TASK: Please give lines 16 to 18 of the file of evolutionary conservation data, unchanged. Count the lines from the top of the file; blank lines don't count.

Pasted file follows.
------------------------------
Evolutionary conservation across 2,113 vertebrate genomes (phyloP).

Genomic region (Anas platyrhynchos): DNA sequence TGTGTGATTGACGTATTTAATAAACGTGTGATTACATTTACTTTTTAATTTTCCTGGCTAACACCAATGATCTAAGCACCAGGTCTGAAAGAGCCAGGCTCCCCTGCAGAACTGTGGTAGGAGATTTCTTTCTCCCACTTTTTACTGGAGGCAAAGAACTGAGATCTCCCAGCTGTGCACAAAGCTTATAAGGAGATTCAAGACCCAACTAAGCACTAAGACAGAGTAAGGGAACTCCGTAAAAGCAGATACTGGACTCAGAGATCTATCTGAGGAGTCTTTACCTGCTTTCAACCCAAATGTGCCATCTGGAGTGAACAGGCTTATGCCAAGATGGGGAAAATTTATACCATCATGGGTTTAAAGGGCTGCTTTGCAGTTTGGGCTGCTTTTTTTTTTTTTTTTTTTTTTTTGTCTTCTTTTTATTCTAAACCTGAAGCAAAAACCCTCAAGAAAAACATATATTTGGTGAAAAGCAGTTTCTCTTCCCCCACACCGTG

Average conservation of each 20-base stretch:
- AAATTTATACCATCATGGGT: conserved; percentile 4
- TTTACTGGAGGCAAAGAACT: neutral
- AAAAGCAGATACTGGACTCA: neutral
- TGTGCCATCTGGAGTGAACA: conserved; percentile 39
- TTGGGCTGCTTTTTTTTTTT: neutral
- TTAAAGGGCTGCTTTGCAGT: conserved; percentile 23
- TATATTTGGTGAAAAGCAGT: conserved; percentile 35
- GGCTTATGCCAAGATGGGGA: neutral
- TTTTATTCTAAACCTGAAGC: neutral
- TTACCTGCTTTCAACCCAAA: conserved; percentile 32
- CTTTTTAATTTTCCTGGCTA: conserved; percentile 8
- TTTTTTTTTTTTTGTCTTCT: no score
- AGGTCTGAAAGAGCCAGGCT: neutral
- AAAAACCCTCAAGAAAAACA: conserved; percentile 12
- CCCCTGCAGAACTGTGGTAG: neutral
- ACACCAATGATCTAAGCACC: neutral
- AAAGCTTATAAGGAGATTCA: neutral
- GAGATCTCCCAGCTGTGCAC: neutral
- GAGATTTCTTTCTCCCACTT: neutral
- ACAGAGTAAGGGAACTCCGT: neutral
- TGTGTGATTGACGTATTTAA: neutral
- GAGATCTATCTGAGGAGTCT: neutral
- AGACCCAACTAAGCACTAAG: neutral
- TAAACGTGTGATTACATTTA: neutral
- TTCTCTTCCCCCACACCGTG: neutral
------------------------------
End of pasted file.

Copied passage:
- AGGTCTGAAAGAGCCAGGCT: neutral
- AAAAACCCTCAAGAAAAACA: conserved; percentile 12
- CCCCTGCAGAACTGTGGTAG: neutral